Wreckage Missing Since 1964 Recovered In Yukon
Many relatives of Chuck McAvoy, Albert Kunes and Doug Torp hoped
that someday, the three men would walk out of the Alaskan
wilderness. In 1964, the three men, with McAvoy at the controls,
climbed on board the aircraft loaded for a gold hunt. They flew
into the Great White North, into the Canadian arctic wilderness,
and were never heard from again.
For 39 years, family members, suspecting the worst but still
clinging to hope, waited for word. Some refused to change addresses
when they moved, keeping two mailboxes for fear they'd miss a vital
communication from the men in the process. But in the end, the
wreckage of the aircraft was found in the bush, about 250 miles
north of Yellowknife, the provincial capital of The Yukon
Territory. Remains of all three were recovered.
There's no indication why the aircraft went down, although
family members say the wreckage of the fabric-covered aircraft was
Bruce Torp, Doug Torp's brother, said his mother "was always
hoping that he would walk out of the woods someday. He might have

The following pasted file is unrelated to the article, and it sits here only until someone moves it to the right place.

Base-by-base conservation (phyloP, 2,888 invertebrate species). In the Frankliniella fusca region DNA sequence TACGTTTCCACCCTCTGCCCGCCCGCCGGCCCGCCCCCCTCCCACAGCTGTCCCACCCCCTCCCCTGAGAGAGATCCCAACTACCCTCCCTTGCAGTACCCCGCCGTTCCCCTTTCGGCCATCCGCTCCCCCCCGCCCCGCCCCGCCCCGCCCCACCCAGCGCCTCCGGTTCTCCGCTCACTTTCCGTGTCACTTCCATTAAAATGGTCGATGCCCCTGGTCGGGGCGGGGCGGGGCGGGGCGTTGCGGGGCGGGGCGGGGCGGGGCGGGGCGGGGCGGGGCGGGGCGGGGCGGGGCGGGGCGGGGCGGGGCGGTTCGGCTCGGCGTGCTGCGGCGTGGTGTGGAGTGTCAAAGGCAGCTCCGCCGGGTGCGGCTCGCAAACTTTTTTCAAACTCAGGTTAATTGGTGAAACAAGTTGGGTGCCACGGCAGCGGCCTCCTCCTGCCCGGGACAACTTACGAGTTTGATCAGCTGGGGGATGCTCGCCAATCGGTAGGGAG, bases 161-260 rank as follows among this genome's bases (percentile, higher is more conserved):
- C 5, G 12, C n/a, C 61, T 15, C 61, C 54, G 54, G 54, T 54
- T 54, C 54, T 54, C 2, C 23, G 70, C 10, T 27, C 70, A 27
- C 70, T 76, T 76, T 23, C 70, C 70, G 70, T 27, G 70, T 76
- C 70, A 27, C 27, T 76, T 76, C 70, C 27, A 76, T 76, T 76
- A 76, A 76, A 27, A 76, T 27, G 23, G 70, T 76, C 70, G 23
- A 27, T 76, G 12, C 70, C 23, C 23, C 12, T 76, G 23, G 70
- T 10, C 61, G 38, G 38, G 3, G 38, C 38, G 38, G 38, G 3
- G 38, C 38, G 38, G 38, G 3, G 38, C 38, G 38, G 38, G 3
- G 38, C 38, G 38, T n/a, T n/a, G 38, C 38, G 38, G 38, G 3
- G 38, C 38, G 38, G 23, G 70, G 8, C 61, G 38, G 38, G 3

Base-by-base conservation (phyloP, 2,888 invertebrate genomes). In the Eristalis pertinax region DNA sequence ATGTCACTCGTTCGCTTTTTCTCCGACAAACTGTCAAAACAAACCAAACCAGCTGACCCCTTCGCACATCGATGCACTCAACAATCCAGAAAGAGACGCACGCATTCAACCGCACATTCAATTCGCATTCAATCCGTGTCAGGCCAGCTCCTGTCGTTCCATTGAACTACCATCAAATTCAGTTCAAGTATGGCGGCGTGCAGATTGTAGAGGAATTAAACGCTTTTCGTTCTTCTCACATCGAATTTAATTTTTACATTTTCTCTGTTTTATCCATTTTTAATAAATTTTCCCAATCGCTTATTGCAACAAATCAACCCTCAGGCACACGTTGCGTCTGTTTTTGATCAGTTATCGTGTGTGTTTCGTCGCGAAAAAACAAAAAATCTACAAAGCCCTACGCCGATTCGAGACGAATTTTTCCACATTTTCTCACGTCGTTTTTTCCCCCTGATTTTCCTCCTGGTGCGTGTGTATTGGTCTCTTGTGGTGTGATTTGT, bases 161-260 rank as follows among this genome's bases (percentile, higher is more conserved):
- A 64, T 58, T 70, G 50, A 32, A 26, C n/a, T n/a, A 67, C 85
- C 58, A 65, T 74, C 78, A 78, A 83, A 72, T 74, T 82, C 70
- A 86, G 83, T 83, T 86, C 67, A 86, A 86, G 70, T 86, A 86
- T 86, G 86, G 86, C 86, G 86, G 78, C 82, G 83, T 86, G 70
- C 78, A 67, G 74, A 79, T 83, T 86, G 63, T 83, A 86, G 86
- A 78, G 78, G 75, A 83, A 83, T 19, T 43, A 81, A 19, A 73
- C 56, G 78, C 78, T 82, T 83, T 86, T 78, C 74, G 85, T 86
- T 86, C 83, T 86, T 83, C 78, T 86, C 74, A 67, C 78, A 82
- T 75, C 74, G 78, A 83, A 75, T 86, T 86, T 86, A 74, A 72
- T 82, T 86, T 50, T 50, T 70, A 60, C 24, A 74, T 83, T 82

been adopted by the Indians, or who knows," Torp said Saturday from
his home in Burnet, Texas. "But after five years or so, you figure
that's too far-fetched and just assume he died."
Kunes will be buried near his parents in Phillips (WI). His
mother kept two mailboxes — one in Prentice (WI), where her
son was high school valedictorian, and one in nearby Phillips,
where they later moved. "She just wouldn't change any address for
fear that someone would write and they wouldn't be able to find
them," said Lucille Kunes, widow of James Kunes, who died last
year. "Every single day his mother would listen for the phone to
ring." The phone never rang.
After a long, cold sleep in the arctic, Chuck McAvoy, Albert
Kunes and Doug Torp have officially gone west. Happy landings to